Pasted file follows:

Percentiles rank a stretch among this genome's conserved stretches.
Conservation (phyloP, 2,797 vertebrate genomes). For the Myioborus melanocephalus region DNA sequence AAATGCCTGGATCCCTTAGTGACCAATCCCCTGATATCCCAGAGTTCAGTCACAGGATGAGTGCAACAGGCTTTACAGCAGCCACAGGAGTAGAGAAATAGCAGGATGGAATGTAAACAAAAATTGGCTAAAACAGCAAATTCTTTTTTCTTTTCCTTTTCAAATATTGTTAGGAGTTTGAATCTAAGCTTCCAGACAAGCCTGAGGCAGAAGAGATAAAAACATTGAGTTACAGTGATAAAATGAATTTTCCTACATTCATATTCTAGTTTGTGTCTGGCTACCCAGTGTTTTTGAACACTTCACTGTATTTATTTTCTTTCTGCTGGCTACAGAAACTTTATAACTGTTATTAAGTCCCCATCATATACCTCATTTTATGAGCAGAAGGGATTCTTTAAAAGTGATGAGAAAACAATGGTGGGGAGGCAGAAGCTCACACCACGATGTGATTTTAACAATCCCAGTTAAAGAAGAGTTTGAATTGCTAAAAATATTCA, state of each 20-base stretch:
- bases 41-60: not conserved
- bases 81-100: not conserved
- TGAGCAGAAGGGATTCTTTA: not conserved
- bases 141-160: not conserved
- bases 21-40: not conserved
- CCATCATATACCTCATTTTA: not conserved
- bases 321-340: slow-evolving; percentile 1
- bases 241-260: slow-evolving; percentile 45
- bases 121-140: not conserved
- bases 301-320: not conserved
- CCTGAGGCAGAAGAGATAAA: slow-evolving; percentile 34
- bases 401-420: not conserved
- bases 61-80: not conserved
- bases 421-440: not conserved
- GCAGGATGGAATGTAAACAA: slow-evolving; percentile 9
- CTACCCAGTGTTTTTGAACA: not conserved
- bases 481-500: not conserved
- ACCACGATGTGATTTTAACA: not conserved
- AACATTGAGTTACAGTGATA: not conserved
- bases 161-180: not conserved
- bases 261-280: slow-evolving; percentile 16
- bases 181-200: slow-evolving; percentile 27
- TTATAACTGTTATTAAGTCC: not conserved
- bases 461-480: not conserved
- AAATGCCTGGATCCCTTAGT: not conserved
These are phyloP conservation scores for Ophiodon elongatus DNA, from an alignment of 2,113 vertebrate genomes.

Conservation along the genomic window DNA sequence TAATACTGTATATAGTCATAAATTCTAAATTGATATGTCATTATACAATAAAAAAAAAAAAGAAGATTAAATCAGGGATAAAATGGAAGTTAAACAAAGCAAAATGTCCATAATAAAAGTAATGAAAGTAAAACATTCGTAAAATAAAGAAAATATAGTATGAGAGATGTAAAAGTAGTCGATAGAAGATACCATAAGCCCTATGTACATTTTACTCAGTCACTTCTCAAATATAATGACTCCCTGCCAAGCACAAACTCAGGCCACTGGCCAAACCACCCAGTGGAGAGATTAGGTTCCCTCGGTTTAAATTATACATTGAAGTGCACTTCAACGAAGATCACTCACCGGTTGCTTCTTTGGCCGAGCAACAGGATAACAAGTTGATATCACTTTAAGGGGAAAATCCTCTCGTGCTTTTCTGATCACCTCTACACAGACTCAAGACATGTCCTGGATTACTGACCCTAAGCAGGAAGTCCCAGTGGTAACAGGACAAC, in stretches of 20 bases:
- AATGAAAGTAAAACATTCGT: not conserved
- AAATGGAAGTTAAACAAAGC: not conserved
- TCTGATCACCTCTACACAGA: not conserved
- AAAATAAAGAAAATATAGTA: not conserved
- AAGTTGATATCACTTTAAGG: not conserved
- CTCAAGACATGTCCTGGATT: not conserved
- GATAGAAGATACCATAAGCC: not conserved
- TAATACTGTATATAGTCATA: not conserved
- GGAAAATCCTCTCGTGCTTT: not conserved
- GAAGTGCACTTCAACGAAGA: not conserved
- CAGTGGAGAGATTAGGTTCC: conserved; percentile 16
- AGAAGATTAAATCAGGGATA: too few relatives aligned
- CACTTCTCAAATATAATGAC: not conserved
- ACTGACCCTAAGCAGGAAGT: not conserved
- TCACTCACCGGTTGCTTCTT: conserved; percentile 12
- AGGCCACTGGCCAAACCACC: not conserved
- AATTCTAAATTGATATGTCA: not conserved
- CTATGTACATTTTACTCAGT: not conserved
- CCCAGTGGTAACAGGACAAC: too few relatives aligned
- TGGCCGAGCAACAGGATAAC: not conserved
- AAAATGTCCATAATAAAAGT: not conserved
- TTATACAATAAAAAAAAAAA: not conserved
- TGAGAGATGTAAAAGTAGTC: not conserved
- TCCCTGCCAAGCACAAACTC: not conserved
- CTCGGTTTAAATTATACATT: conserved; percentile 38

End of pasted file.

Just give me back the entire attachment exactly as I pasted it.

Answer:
Percentiles rank a stretch among this genome's conserved stretches.
Conservation (phyloP, 2,797 vertebrate genomes). For the Myioborus melanocephalus region DNA sequence AAATGCCTGGATCCCTTAGTGACCAATCCCCTGATATCCCAGAGTTCAGTCACAGGATGAGTGCAACAGGCTTTACAGCAGCCACAGGAGTAGAGAAATAGCAGGATGGAATGTAAACAAAAATTGGCTAAAACAGCAAATTCTTTTTTCTTTTCCTTTTCAAATATTGTTAGGAGTTTGAATCTAAGCTTCCAGACAAGCCTGAGGCAGAAGAGATAAAAACATTGAGTTACAGTGATAAAATGAATTTTCCTACATTCATATTCTAGTTTGTGTCTGGCTACCCAGTGTTTTTGAACACTTCACTGTATTTATTTTCTTTCTGCTGGCTACAGAAACTTTATAACTGTTATTAAGTCCCCATCATATACCTCATTTTATGAGCAGAAGGGATTCTTTAAAAGTGATGAGAAAACAATGGTGGGGAGGCAGAAGCTCACACCACGATGTGATTTTAACAATCCCAGTTAAAGAAGAGTTTGAATTGCTAAAAATATTCA, state of each 20-base stretch:
- bases 41-60: not conserved
- bases 81-100: not conserved
- TGAGCAGAAGGGATTCTTTA: not conserved
- bases 141-160: not conserved
- bases 21-40: not conserved
- CCATCATATACCTCATTTTA: not conserved
- bases 321-340: slow-evolving; percentile 1
- bases 241-260: slow-evolving; percentile 45
- bases 121-140: not conserved
- bases 301-320: not conserved
- CCTGAGGCAGAAGAGATAAA: slow-evolving; percentile 34
- bases 401-420: not conserved
- bases 61-80: not conserved
- bases 421-440: not conserved
- GCAGGATGGAATGTAAACAA: slow-evolving; percentile 9
- CTACCCAGTGTTTTTGAACA: not conserved
- bases 481-500: not conserved
- ACCACGATGTGATTTTAACA: not conserved
- AACATTGAGTTACAGTGATA: not conserved
- bases 161-180: not conserved
- bases 261-280: slow-evolving; percentile 16
- bases 181-200: slow-evolving; percentile 27
- TTATAACTGTTATTAAGTCC: not conserved
- bases 461-480: not conserved
- AAATGCCTGGATCCCTTAGT: not conserved
These are phyloP conservation scores for Ophiodon elongatus DNA, from an alignment of 2,113 vertebrate genomes.

Conservation along the genomic window DNA sequence TAATACTGTATATAGTCATAAATTCTAAATTGATATGTCATTATACAATAAAAAAAAAAAAGAAGATTAAATCAGGGATAAAATGGAAGTTAAACAAAGCAAAATGTCCATAATAAAAGTAATGAAAGTAAAACATTCGTAAAATAAAGAAAATATAGTATGAGAGATGTAAAAGTAGTCGATAGAAGATACCATAAGCCCTATGTACATTTTACTCAGTCACTTCTCAAATATAATGACTCCCTGCCAAGCACAAACTCAGGCCACTGGCCAAACCACCCAGTGGAGAGATTAGGTTCCCTCGGTTTAAATTATACATTGAAGTGCACTTCAACGAAGATCACTCACCGGTTGCTTCTTTGGCCGAGCAACAGGATAACAAGTTGATATCACTTTAAGGGGAAAATCCTCTCGTGCTTTTCTGATCACCTCTACACAGACTCAAGACATGTCCTGGATTACTGACCCTAAGCAGGAAGTCCCAGTGGTAACAGGACAAC, in stretches of 20 bases:
- AATGAAAGTAAAACATTCGT: not conserved
- AAATGGAAGTTAAACAAAGC: not conserved
- TCTGATCACCTCTACACAGA: not conserved
- AAAATAAAGAAAATATAGTA: not conserved
- AAGTTGATATCACTTTAAGG: not conserved
- CTCAAGACATGTCCTGGATT: not conserved
- GATAGAAGATACCATAAGCC: not conserved
- TAATACTGTATATAGTCATA: not conserved
- GGAAAATCCTCTCGTGCTTT: not conserved
- GAAGTGCACTTCAACGAAGA: not conserved
- CAGTGGAGAGATTAGGTTCC: conserved; percentile 16
- AGAAGATTAAATCAGGGATA: too few relatives aligned
- CACTTCTCAAATATAATGAC: not conserved
- ACTGACCCTAAGCAGGAAGT: not conserved
- TCACTCACCGGTTGCTTCTT: conserved; percentile 12
- AGGCCACTGGCCAAACCACC: not conserved
- AATTCTAAATTGATATGTCA: not conserved
- CTATGTACATTTTACTCAGT: not conserved
- CCCAGTGGTAACAGGACAAC: too few relatives aligned
- TGGCCGAGCAACAGGATAAC: not conserved
- AAAATGTCCATAATAAAAGT: not conserved
- TTATACAATAAAAAAAAAAA: not conserved
- TGAGAGATGTAAAAGTAGTC: not conserved
- TCCCTGCCAAGCACAAACTC: not conserved
- CTCGGTTTAAATTATACATT: conserved; percentile 38